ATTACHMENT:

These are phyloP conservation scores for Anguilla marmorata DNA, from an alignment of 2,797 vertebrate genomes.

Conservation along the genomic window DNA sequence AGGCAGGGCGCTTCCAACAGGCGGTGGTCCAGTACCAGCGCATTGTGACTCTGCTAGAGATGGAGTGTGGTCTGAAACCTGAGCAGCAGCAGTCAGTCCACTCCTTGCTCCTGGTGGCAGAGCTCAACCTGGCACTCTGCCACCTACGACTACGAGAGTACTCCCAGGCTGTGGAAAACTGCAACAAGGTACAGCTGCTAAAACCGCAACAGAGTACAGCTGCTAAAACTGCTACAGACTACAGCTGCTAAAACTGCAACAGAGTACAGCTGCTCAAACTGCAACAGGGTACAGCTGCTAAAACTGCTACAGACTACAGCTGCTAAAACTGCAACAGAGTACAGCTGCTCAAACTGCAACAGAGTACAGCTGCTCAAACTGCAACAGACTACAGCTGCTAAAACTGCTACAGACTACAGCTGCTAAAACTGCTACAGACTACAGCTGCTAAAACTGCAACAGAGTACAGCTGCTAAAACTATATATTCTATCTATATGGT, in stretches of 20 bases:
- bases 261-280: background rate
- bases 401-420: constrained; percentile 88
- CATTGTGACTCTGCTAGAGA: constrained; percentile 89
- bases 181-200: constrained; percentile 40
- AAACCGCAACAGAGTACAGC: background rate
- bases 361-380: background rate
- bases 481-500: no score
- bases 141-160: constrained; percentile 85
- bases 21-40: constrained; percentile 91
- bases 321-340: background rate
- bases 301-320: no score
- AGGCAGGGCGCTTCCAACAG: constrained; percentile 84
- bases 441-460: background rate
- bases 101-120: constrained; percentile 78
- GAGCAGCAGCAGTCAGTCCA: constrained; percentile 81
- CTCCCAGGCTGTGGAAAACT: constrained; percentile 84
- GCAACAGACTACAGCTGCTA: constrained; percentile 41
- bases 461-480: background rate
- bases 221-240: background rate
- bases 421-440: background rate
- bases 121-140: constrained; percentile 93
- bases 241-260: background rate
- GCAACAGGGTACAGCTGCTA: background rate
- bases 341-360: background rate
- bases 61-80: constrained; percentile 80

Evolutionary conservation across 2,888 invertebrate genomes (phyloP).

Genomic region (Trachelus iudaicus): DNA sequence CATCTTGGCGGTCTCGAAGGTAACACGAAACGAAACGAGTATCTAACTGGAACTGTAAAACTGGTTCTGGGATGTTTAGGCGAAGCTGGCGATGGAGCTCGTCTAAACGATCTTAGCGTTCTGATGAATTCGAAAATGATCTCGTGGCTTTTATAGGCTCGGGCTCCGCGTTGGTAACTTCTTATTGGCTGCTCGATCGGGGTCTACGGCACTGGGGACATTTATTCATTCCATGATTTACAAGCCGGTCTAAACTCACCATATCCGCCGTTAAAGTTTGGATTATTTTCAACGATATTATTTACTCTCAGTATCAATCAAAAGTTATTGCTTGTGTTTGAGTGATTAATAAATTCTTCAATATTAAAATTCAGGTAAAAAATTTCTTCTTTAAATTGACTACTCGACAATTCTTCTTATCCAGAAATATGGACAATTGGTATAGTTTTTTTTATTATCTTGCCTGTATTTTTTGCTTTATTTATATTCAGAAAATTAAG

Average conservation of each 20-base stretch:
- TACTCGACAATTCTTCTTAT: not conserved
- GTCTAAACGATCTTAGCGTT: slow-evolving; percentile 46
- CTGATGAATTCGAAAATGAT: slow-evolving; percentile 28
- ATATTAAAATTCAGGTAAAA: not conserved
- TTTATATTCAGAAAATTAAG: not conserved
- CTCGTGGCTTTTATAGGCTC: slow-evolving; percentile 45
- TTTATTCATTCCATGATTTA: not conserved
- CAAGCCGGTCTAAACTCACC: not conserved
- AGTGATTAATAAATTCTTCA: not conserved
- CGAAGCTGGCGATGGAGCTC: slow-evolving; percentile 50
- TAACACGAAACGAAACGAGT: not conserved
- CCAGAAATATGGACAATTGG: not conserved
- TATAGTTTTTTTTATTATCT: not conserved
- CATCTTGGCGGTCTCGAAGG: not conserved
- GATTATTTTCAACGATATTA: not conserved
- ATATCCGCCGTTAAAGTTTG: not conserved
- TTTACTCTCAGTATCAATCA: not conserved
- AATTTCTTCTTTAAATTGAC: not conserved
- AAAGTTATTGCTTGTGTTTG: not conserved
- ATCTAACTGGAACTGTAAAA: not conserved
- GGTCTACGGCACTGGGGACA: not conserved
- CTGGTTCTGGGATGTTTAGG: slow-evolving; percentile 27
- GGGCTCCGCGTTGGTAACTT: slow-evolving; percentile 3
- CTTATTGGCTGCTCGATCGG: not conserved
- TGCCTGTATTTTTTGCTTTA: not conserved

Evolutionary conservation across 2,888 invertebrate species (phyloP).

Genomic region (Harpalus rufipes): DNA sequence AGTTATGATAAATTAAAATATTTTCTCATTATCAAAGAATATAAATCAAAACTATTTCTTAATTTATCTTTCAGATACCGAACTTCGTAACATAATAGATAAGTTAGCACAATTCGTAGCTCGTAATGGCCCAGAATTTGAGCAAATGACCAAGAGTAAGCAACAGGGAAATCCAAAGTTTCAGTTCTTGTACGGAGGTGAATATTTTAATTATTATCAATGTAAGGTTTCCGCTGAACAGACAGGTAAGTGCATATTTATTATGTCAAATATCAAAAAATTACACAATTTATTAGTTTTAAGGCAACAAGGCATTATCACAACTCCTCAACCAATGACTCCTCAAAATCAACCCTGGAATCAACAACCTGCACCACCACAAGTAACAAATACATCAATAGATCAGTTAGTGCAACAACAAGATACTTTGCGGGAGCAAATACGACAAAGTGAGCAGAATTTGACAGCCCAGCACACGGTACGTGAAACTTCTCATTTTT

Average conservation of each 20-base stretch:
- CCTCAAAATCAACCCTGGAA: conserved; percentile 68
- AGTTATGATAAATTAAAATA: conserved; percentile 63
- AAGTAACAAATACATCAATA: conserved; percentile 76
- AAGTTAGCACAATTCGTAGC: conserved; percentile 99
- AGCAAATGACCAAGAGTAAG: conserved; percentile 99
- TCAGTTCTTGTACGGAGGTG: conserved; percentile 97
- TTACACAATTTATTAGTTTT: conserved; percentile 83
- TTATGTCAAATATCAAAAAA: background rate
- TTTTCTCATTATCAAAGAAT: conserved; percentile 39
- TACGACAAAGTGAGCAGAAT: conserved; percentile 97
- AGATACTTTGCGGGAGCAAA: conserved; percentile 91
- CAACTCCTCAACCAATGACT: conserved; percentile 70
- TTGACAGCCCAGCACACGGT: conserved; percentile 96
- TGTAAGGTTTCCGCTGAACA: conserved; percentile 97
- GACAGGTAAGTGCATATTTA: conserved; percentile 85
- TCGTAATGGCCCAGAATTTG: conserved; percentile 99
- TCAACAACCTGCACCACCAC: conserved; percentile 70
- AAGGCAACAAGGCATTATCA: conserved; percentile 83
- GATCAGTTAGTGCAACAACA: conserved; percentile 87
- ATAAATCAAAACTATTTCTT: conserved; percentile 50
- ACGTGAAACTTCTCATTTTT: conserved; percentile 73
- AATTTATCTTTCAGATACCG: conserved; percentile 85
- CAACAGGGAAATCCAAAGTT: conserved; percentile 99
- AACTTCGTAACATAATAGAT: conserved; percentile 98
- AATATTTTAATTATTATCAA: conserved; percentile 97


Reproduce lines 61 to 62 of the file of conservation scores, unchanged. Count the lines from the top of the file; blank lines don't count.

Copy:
- AAGTAACAAATACATCAATA: conserved; percentile 76
- AAGTTAGCACAATTCGTAGC: conserved; percentile 99